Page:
I did something earlier today that I thought I’d never do, or at least not do after several years of unrestrained hyperinflation. I paid $3.74 (American dollars!) for a 16 oz., drip coffee. Before you cut me off and point out that just last week you paid almost that much for a café Americano in the lobby of your local Ritz-Carleton, let me emphasize that this 1) was a regular drip, 2) was only 16 oz., 3) was at an off-the street coffee shop, and 4) did not include a complementary Krugerrand. For context for those who are not addicted to caffeine, a Starbucks 20 oz. coffee costs around $1.20 less than this.
Coffee prices, unless you exclusively frequented your local Conoco gas station, have been out of hand for at least a decade. There used to be a time when coffee shops were places near college campuses you could go to have an espresso and a clove cigarette while you listened to some deadbeat insult an acoustic guitar. Today, coffee shops are big business with billions of dollars of coffee, food and music sales running through them.
As an aside, I remember a couple of years ago I stopped into a local coffee shop that had just opened in my neighborhood, and the barista (fancy name for “guy that makes your coffee”) went on and on about how much he appreciated my choice to frequent his location rather than the Evil Empire (fancy name for “Starbucks”) down the street. I casually observed that had it not been for Starbucks and their massive investment in the socialization of gourmet coffee, he would never be able to charge me $4.00 for a latte. Our relationship went downhill from there. I never went back, and he didn’t miss me for the next three months that he was still in business.
Anyway, back to my $3.74 drip. I was in the upscale Cherry Creek North neighborhood of Denver for a meeting, when I experienced one of those coffee cravings you can only probably relate to if you are a lifelong crack addict. I had about 20 minutes to kill, so I figured there was more than enough time to stroll down to the local Starbucks and spend what now seems to be an embarrassingly affordable $2.50 on a coffee. One block short of my destination, I passed a coffee shop, draped with banners, claiming it was the “top rated” coffee shop in town. How could I resist? Who knew that “top rated” was an award handed out by their accountants and was a euphemism for “most expensive”?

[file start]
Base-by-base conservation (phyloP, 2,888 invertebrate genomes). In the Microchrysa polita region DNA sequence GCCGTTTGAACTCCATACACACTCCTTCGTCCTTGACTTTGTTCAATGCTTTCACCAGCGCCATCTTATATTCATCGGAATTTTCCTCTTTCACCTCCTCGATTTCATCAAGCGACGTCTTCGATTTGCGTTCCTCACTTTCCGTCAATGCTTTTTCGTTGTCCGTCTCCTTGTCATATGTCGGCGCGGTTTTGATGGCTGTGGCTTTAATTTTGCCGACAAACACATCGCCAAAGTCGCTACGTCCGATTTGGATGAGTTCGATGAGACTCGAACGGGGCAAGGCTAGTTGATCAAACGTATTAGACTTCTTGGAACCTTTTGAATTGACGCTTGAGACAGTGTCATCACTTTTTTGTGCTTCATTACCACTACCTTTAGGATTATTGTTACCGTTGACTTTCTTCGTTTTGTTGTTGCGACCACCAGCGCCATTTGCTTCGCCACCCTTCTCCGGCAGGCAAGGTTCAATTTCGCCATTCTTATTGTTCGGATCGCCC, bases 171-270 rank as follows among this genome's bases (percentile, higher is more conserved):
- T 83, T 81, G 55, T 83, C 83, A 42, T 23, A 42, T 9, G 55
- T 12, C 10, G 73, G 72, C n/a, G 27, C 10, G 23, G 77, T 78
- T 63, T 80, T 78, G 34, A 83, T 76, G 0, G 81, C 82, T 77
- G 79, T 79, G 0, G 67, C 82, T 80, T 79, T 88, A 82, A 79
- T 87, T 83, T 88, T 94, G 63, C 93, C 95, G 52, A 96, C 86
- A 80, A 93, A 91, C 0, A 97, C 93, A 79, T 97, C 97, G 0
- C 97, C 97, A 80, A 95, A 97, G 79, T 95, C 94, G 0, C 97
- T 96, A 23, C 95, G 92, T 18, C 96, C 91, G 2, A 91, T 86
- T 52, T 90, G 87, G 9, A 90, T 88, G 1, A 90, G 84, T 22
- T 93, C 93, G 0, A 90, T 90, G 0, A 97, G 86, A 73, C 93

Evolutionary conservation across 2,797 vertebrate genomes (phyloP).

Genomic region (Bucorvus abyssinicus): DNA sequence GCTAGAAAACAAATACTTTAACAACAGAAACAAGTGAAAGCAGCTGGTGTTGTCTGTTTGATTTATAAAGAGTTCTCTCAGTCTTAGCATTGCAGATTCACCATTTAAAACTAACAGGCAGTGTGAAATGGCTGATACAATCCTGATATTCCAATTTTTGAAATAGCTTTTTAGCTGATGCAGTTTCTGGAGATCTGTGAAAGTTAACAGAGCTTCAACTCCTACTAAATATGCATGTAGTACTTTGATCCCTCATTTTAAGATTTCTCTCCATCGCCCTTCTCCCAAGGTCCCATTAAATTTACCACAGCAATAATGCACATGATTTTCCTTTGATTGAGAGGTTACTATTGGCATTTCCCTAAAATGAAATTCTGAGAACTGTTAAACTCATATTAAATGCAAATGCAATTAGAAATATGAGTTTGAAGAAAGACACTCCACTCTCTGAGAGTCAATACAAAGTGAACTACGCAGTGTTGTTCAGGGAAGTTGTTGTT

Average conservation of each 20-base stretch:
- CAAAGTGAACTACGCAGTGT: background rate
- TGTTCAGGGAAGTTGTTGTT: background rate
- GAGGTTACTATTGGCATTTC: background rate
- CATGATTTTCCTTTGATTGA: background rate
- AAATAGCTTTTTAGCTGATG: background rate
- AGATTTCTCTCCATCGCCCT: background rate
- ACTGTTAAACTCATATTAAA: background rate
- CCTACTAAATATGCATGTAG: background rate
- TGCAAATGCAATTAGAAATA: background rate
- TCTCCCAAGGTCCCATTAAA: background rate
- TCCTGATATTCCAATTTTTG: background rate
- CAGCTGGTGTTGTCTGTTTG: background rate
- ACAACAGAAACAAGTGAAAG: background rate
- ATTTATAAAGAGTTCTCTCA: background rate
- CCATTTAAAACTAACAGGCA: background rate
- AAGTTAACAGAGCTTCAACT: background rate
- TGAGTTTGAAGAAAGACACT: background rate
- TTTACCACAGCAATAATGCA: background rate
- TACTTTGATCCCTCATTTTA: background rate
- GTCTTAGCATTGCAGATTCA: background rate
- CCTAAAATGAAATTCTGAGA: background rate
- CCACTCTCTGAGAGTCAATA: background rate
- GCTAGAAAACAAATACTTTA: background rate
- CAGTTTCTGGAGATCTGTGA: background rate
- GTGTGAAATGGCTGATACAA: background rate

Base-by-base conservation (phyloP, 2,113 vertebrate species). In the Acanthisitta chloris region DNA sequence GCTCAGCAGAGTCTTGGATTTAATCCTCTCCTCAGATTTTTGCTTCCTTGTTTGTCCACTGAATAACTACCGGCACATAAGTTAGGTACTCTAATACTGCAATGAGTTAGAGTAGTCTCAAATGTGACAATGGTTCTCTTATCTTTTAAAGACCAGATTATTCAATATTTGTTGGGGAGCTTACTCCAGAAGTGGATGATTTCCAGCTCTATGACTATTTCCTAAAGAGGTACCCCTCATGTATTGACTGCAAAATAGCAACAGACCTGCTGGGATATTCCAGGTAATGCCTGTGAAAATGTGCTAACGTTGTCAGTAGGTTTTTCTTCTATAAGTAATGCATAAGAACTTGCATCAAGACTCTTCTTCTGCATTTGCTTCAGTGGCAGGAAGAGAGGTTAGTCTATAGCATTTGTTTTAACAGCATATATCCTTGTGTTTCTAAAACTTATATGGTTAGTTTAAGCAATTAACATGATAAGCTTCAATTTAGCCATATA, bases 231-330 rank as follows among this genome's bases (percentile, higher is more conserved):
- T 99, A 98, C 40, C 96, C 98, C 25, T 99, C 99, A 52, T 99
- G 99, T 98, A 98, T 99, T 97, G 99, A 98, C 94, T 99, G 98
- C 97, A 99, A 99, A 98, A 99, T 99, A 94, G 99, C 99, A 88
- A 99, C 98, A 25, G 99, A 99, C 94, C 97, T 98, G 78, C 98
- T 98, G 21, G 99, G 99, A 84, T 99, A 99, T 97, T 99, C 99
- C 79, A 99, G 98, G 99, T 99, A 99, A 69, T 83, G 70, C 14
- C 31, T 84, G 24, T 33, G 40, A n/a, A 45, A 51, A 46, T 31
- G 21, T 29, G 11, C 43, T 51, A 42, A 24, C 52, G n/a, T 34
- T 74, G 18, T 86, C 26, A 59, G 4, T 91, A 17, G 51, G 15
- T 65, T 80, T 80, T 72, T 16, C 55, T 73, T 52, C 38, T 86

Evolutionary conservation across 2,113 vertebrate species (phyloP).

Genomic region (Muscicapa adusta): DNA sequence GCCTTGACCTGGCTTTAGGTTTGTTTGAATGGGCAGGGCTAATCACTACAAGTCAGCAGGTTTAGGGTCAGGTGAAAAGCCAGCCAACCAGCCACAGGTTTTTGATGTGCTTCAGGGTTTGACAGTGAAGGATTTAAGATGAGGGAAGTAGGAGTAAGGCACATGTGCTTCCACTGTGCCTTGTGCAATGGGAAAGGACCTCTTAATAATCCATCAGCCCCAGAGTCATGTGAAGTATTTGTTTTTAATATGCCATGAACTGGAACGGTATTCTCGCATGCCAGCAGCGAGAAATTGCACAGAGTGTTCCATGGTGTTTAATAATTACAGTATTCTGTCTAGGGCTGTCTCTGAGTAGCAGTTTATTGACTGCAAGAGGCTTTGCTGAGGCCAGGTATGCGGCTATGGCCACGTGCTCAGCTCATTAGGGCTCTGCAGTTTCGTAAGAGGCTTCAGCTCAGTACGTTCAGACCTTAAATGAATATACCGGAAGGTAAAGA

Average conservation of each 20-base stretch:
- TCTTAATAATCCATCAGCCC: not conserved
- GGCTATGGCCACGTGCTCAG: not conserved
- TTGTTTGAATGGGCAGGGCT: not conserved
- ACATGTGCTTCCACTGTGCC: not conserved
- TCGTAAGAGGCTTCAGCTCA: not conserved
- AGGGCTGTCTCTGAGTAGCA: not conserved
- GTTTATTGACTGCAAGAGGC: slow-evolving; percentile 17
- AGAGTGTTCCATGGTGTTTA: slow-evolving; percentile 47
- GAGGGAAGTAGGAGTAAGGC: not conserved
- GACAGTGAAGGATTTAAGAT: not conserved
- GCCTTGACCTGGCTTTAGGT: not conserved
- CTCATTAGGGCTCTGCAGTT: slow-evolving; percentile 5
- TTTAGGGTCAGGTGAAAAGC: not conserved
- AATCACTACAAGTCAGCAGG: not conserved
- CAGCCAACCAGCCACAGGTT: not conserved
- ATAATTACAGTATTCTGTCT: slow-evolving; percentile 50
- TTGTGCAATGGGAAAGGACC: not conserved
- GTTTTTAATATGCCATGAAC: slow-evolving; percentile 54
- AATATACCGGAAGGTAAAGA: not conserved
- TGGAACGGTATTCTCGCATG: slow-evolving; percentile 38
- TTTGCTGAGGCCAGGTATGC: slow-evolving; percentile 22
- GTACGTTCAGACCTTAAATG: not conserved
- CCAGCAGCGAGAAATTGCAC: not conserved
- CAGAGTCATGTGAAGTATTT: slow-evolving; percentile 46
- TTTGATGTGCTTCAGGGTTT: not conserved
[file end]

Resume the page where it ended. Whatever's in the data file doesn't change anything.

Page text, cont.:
I’d actually been in that location before, it was previously a Peaberry Coffee, and I immediately noticed the décor improvement. A coffee shop that can afford mahogany should have been a big red flag. I shook off my intimidation, walked up to the counter, and after a completely confused glance of the day’s bean menu, asked for simply, “one large coffee.” I have to admit that after being informed of the price, I was intrigued. What was this coffee, and like a home mortgage why did it not come with some kind of estimate I needed to pre-approve? Was it brewed from some kind of special 20-year old, oak aged beans and also included a gram of cocaine and a week’s supply of high-end hookers? I needed to know more.
The secret, it turns out, to make a really expensive cup of coffee is to rely on lots of labor. The beans were ground especially for me, but not before a smaller portion of beans was used to clear the grinder of whatever blend had been previously served. The carafe which was used to collect my brewed coffee was pre-heated with what I can only assume was an organically warmed, free-range, artesian spring water. And while the Conoco coffee involves just you and a lever, this coffee involved two baristas, several specialized kitchen utensils, and over ten minutes.
To their credit, they could have charged me by the milligram of caffeine. It’s 11 PM, and I’m feeling like the coffee actually did include a gram of cocaine. But still, I feel scarred by the whole experience and might need to seek out some kind of “post traumatic purchase disorder” therapy to get me past this. I hope this is not a trend we will be seeing in our coffee shops in the future. If it is, screw Afghanistan and their oil. Invade Columbia, and let’s go to war for coffee.